Indolent B-cell lymphomas that are supposed to derive from the marginal zone (marginal zone lymphomas [MZLs]) include 3 specific entities: extranodal marginal zone lymphoma (EMZL) or mucosa-associated lymphatic tissue (MALTlymphoma, splenic MZL (SMZL), and nodal MZL (NMZL). The clinical and molecular characteristics are different for each entity, with some shared phenotypic and genetic features. EMZL is the most common entity, accounting for approximately 70% of all MZLs. These neoplasms can arise at virtually any extranodal site and are commonly associated with chronic antigenic stimulation either as a result of infection (eg, Helicobacter pylori in the stomach) or autoimmune disease (eg, Sjögren syndrome and salivary glands). Several chromosomal translocations were also identified in EMZL, accounting in the aggregate for approximately one-third of all cases. SMZL accounts for approximately 20% of all MZLs. Patients typically present with an enlarged spleen and involvement of abdominal lymph nodes and BM. Approximately 40%-50% of SMZLs are associated with deletions of chromosome 7q. NMZL is the less common entity, representing approximately 10% of all MZLs. Patients with NMZL, by definition, have lymph node-based disease without involvement of the spleen or extranodal sites. The molecular pathogenesis of NMZL is still unknown.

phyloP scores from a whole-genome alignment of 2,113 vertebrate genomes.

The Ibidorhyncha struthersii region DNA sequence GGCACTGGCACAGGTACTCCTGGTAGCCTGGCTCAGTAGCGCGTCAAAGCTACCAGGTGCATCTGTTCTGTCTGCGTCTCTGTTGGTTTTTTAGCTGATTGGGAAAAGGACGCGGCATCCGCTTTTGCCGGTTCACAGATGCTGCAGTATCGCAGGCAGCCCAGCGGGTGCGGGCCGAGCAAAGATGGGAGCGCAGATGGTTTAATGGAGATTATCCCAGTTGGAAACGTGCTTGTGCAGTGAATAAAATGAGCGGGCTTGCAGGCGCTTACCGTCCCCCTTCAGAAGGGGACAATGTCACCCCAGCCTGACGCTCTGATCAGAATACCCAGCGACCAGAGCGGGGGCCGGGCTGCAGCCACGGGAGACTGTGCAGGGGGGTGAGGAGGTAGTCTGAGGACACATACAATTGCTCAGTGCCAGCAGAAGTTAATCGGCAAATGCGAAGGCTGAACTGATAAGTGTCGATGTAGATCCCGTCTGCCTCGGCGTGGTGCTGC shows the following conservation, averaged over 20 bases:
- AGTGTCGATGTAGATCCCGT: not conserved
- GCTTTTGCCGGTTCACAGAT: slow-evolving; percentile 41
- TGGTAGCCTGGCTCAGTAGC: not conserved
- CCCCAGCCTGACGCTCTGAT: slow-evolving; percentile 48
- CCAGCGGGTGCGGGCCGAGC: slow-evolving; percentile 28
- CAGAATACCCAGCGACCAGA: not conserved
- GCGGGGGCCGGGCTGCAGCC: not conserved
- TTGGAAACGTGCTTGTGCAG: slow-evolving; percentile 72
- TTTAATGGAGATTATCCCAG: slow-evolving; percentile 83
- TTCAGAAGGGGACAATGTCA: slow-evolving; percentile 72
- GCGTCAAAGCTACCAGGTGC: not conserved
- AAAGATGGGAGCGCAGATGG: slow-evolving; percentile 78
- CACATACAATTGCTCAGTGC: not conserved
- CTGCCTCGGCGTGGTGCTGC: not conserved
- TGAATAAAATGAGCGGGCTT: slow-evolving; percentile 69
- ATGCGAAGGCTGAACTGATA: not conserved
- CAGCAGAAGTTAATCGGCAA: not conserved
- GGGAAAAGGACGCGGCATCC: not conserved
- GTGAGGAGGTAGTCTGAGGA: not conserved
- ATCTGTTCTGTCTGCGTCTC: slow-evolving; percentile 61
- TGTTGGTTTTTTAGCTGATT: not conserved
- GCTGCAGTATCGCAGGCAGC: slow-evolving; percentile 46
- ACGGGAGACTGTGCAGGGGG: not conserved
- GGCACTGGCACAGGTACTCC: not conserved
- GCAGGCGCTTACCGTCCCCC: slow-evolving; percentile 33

Sunday, December 9, 2012

Extranodal marginal zone B-cell lymphoma of the lung: experience with fludarabine and mitoxantrone-containing regimens.

Extranodal marginal zone B-cell lymphoma of the lung: experience with fludarabine and mitoxantrone-containing regimens.

Dec. 2012


Institute of Hematology "L. e A. Seràgnoli", University of Bologna, Bologna, Italy.